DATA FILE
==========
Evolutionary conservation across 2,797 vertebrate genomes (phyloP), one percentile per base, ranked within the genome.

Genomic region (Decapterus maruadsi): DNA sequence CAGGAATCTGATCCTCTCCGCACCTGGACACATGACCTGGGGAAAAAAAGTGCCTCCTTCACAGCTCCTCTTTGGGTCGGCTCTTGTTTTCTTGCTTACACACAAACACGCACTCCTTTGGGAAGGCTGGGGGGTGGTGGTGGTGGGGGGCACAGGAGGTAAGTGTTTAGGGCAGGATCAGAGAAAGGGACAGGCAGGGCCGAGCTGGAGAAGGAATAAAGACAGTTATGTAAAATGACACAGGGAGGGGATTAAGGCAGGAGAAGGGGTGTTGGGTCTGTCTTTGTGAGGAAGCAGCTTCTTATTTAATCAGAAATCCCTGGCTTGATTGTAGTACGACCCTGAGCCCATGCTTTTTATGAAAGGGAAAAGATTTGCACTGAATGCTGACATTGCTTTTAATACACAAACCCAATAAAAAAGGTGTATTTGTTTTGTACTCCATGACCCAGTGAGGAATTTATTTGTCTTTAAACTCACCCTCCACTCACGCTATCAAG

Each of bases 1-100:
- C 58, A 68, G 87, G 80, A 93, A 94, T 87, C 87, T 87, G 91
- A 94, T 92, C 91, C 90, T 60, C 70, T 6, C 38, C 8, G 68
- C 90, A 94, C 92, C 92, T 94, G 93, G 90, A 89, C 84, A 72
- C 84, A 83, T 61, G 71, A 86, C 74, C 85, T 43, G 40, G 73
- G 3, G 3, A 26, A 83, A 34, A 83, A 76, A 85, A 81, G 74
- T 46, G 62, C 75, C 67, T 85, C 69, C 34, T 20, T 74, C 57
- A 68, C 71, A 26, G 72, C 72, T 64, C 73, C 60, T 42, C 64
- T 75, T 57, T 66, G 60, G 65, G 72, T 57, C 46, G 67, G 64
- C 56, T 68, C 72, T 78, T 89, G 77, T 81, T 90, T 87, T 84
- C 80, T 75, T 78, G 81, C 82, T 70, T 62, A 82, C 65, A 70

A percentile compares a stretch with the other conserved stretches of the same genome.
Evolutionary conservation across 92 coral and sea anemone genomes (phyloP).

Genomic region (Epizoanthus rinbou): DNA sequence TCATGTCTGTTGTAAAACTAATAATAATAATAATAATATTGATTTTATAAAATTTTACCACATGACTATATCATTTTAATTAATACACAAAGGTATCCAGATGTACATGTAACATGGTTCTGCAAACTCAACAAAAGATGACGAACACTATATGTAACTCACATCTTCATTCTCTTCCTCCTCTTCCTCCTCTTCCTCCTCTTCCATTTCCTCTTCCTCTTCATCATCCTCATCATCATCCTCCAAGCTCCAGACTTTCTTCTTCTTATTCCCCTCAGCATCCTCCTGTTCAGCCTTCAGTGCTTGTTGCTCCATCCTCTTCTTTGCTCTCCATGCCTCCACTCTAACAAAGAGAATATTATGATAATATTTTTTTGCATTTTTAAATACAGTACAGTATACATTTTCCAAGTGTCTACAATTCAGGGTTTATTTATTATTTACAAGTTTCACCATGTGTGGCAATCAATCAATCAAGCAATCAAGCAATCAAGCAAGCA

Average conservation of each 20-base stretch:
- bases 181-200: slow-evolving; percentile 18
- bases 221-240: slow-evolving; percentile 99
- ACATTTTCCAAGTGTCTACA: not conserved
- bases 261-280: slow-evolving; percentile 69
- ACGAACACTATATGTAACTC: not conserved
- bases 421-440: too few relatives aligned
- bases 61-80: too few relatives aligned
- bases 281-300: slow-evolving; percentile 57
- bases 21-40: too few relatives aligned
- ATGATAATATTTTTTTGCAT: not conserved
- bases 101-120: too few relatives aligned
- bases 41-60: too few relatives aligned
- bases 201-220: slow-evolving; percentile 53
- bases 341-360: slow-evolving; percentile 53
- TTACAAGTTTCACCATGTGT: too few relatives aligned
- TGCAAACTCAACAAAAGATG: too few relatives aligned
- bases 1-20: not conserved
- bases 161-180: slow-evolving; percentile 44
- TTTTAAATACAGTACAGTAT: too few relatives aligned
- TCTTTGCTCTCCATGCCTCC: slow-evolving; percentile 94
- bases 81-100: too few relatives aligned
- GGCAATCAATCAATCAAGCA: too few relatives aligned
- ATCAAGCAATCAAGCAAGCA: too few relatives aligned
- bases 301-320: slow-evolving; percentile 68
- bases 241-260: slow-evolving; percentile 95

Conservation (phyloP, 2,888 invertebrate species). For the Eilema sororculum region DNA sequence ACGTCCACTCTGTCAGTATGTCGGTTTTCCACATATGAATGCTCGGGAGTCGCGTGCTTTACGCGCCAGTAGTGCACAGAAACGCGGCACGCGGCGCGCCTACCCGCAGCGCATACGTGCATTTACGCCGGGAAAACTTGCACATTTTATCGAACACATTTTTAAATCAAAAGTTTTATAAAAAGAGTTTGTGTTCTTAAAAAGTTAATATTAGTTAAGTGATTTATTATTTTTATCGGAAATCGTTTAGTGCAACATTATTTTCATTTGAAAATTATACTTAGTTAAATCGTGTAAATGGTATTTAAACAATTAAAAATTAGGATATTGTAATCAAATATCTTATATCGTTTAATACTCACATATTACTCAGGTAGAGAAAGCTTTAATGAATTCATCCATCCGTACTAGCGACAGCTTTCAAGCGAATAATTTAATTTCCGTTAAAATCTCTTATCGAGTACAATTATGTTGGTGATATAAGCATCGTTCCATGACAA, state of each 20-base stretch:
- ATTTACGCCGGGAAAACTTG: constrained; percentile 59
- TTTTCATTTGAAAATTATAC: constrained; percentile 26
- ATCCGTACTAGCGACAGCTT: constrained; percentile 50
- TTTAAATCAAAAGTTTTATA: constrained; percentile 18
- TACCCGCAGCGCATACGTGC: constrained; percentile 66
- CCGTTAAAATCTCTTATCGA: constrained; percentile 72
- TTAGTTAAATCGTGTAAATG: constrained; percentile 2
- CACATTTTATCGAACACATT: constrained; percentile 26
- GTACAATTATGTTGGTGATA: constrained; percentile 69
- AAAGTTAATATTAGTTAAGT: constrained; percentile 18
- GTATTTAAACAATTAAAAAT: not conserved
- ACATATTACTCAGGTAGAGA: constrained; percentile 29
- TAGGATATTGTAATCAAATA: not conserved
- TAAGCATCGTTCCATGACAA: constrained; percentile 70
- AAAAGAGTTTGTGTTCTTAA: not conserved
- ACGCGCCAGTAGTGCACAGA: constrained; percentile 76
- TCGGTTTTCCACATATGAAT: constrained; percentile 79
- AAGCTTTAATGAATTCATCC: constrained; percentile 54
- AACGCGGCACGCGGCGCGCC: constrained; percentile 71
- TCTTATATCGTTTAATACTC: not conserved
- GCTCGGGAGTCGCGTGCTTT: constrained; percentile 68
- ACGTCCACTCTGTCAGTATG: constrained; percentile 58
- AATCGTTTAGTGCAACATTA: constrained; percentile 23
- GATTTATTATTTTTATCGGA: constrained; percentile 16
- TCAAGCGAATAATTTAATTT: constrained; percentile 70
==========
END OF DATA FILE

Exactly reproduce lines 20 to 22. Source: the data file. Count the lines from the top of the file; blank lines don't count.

- ACATTTTCCAAGTGTCTACA: not conserved
- bases 261-280: slow-evolving; percentile 69
- ACGAACACTATATGTAACTC: not conserved